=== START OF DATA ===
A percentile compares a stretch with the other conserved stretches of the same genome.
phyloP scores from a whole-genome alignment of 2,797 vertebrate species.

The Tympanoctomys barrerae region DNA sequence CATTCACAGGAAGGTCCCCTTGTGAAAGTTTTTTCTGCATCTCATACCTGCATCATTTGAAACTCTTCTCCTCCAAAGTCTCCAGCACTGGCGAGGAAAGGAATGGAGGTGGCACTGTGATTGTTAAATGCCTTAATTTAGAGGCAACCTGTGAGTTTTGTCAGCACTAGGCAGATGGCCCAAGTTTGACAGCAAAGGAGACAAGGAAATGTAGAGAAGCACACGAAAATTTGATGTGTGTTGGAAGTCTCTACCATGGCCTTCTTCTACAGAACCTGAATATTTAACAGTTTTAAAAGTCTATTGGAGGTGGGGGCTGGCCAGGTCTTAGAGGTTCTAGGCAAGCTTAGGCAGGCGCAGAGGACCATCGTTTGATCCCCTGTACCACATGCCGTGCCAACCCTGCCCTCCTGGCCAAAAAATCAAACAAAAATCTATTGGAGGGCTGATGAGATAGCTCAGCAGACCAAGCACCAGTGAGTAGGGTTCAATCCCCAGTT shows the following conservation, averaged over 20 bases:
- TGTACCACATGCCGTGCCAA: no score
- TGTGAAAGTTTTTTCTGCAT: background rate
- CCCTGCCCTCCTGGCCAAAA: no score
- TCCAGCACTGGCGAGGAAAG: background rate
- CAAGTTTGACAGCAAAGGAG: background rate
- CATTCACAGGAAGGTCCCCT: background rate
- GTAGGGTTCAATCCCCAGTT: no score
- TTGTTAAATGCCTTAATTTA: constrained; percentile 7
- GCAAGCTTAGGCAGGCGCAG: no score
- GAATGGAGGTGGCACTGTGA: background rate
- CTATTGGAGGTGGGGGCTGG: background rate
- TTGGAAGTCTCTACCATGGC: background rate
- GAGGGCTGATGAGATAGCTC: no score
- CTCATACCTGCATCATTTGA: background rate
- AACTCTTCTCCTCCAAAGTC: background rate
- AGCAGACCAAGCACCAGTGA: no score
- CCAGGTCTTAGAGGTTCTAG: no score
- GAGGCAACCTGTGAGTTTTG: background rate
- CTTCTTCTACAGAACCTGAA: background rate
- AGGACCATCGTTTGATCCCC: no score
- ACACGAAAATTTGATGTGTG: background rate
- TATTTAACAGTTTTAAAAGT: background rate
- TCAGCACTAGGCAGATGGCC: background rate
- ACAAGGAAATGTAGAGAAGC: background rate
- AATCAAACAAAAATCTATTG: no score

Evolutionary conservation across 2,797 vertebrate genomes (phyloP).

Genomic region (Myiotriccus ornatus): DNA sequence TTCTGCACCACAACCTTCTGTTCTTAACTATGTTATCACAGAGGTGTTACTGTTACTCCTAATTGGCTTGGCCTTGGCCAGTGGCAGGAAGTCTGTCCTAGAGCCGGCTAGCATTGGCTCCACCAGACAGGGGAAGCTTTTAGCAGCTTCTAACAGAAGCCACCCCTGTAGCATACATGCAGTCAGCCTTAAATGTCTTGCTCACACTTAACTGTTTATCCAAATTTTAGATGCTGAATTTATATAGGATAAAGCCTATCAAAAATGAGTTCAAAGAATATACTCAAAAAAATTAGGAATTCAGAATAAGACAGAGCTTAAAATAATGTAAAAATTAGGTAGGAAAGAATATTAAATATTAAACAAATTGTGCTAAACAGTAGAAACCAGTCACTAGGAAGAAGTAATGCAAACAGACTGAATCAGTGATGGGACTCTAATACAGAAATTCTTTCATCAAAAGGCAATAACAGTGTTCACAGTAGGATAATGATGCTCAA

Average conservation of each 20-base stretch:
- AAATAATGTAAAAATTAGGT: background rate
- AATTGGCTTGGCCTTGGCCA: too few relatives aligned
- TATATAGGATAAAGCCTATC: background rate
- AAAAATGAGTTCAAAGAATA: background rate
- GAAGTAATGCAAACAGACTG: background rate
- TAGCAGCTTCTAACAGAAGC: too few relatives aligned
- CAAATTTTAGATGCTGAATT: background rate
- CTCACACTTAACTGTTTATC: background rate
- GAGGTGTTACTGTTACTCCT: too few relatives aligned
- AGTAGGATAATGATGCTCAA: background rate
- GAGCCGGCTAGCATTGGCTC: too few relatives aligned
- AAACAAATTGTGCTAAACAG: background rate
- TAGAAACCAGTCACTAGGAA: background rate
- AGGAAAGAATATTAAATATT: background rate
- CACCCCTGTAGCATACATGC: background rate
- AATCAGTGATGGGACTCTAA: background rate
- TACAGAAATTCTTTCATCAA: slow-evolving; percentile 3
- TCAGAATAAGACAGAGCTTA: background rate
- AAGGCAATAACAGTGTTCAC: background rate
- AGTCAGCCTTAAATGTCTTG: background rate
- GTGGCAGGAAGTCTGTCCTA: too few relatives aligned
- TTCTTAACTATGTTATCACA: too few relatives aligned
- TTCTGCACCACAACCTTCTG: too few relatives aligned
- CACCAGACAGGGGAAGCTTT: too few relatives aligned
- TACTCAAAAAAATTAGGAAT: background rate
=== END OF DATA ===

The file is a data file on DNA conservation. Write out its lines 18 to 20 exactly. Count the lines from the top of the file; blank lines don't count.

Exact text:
- AACTCTTCTCCTCCAAAGTC: background rate
- AGCAGACCAAGCACCAGTGA: no score
- CCAGGTCTTAGAGGTTCTAG: no score